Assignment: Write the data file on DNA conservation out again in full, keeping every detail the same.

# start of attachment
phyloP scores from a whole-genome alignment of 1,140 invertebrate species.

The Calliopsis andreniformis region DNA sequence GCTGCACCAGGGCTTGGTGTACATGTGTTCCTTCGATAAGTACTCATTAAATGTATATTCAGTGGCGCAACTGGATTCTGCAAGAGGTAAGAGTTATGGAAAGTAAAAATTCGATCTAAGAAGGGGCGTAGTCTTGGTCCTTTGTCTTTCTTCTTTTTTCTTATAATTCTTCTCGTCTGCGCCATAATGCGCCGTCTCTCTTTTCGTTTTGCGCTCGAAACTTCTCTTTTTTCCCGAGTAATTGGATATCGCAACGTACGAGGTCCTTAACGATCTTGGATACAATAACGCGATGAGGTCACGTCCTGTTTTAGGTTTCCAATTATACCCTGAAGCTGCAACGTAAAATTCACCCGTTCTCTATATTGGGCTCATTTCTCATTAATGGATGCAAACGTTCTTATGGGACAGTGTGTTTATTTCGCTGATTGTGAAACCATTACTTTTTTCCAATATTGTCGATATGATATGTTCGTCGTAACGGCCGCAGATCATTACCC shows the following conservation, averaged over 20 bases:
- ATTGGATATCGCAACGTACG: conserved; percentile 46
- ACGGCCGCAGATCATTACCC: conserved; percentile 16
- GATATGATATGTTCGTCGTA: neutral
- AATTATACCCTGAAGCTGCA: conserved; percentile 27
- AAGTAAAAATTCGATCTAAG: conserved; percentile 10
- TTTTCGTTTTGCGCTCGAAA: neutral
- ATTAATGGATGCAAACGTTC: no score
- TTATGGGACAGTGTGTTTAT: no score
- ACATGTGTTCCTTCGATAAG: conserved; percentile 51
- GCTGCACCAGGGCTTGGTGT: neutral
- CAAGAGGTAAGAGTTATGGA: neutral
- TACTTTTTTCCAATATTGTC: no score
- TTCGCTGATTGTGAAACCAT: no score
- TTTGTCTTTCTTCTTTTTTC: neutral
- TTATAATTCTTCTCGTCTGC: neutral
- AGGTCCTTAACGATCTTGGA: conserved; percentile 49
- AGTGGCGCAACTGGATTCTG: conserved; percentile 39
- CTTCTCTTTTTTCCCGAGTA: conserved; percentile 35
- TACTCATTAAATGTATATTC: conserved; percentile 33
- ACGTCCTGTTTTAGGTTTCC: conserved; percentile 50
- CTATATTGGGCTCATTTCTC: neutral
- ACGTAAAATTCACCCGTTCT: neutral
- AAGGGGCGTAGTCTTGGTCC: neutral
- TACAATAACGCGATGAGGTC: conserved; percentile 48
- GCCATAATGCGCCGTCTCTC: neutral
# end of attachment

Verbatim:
phyloP scores from a whole-genome alignment of 1,140 invertebrate species.

The Calliopsis andreniformis region DNA sequence GCTGCACCAGGGCTTGGTGTACATGTGTTCCTTCGATAAGTACTCATTAAATGTATATTCAGTGGCGCAACTGGATTCTGCAAGAGGTAAGAGTTATGGAAAGTAAAAATTCGATCTAAGAAGGGGCGTAGTCTTGGTCCTTTGTCTTTCTTCTTTTTTCTTATAATTCTTCTCGTCTGCGCCATAATGCGCCGTCTCTCTTTTCGTTTTGCGCTCGAAACTTCTCTTTTTTCCCGAGTAATTGGATATCGCAACGTACGAGGTCCTTAACGATCTTGGATACAATAACGCGATGAGGTCACGTCCTGTTTTAGGTTTCCAATTATACCCTGAAGCTGCAACGTAAAATTCACCCGTTCTCTATATTGGGCTCATTTCTCATTAATGGATGCAAACGTTCTTATGGGACAGTGTGTTTATTTCGCTGATTGTGAAACCATTACTTTTTTCCAATATTGTCGATATGATATGTTCGTCGTAACGGCCGCAGATCATTACCC shows the following conservation, averaged over 20 bases:
- ATTGGATATCGCAACGTACG: conserved; percentile 46
- ACGGCCGCAGATCATTACCC: conserved; percentile 16
- GATATGATATGTTCGTCGTA: neutral
- AATTATACCCTGAAGCTGCA: conserved; percentile 27
- AAGTAAAAATTCGATCTAAG: conserved; percentile 10
- TTTTCGTTTTGCGCTCGAAA: neutral
- ATTAATGGATGCAAACGTTC: no score
- TTATGGGACAGTGTGTTTAT: no score
- ACATGTGTTCCTTCGATAAG: conserved; percentile 51
- GCTGCACCAGGGCTTGGTGT: neutral
- CAAGAGGTAAGAGTTATGGA: neutral
- TACTTTTTTCCAATATTGTC: no score
- TTCGCTGATTGTGAAACCAT: no score
- TTTGTCTTTCTTCTTTTTTC: neutral
- TTATAATTCTTCTCGTCTGC: neutral
- AGGTCCTTAACGATCTTGGA: conserved; percentile 49
- AGTGGCGCAACTGGATTCTG: conserved; percentile 39
- CTTCTCTTTTTTCCCGAGTA: conserved; percentile 35
- TACTCATTAAATGTATATTC: conserved; percentile 33
- ACGTCCTGTTTTAGGTTTCC: conserved; percentile 50
- CTATATTGGGCTCATTTCTC: neutral
- ACGTAAAATTCACCCGTTCT: neutral
- AAGGGGCGTAGTCTTGGTCC: neutral
- TACAATAACGCGATGAGGTC: conserved; percentile 48
- GCCATAATGCGCCGTCTCTC: neutral